The caddis fly
Caddis flies are insects and are one of the most individual and species-rich groups in our waters. In Central Europe alone there are 400 different species. The hairy wings are typical of their appearance, which they fold like a roof over their abdomen when they rest. The species in this group differ enormously in their size. Small species have wingspans of just 3.5 mm, while large species can have wingspans of more than 60 mm.
The adult animals live on land, but are bound to bodies of water to lay eggs. After mating, the female lays the eggs freely in the water or sticks them to plants or stones, usually under the surface of the water. After hatching, the larvae build a living hole, the so-called quiver, which gave the insect its name. The quiver is formed from small stones and other substrate with a spinning secretion and glued together. For some species, the shape of the quiver and the type of building material are extremely characteristic. The quiver offers the larva camouflage and protection from predators. In fact, there are also species that do not have a living hole and live freely at the bottom of the water. The larvae of most species feed on plant particles in the water. After a certain time they pupate inside their quiver. Before hatching, the chrysalis crawls to the bank. There the winged adult caddis fly frees itself from its chrysalis.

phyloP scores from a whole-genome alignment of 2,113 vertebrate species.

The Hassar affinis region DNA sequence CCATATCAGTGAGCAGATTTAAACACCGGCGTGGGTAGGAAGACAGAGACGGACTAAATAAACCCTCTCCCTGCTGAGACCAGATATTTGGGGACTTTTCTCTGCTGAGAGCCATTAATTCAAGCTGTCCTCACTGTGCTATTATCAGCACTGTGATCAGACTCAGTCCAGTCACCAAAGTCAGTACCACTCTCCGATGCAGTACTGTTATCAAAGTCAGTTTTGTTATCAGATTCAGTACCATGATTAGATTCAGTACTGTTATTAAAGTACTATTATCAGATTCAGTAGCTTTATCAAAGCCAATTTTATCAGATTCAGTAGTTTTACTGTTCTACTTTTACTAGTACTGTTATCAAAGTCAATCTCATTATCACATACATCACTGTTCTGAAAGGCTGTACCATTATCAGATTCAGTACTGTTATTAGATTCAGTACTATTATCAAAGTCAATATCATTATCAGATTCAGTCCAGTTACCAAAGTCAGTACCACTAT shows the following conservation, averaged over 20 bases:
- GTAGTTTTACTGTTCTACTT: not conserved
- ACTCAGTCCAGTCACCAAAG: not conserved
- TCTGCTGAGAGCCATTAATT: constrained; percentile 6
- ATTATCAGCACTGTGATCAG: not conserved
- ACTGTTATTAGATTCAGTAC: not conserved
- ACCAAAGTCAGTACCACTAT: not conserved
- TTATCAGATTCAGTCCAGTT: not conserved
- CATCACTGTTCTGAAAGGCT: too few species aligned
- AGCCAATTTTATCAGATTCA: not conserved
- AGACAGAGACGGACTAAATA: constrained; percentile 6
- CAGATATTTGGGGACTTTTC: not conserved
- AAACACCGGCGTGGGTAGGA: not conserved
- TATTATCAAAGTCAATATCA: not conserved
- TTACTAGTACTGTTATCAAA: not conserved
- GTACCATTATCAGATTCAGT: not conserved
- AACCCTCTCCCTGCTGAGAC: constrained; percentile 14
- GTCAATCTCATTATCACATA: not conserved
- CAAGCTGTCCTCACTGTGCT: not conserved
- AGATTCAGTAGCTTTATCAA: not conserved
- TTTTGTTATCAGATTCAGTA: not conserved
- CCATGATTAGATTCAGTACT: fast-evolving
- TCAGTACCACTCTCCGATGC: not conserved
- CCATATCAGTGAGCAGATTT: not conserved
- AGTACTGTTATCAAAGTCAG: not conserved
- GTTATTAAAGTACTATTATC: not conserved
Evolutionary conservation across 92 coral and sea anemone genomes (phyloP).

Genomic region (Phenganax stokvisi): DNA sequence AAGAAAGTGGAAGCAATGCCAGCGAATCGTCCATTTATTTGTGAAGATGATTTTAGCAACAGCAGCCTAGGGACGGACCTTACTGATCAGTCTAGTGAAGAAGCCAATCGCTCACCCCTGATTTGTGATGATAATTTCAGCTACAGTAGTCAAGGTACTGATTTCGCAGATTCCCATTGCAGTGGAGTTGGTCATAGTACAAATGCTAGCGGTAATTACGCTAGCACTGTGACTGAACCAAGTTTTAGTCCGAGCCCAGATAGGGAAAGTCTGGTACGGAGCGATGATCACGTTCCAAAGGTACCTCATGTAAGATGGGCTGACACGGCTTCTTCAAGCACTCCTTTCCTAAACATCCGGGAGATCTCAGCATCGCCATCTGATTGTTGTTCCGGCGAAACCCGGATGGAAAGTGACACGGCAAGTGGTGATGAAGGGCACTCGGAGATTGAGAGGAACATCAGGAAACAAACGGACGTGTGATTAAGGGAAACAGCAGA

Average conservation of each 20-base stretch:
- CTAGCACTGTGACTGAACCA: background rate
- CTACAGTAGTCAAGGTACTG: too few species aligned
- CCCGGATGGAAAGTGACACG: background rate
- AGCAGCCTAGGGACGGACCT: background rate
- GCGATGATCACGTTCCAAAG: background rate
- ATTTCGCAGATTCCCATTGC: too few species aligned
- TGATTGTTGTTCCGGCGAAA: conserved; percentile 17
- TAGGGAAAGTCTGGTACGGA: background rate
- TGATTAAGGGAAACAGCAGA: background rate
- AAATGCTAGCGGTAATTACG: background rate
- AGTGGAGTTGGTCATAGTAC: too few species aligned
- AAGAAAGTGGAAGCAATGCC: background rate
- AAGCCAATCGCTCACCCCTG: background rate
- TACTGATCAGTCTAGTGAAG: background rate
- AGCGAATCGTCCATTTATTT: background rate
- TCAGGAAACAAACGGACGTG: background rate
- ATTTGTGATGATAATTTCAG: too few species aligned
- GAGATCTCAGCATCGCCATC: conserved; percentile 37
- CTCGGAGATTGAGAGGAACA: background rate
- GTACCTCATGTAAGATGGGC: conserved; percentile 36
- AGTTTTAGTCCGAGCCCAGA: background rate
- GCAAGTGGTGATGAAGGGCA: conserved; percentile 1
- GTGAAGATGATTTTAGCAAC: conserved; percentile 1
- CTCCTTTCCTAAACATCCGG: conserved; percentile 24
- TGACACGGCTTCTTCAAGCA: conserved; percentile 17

In general, caddis flies are an indicator of good water quality, as can be found in the upper reaches of the Senne streams.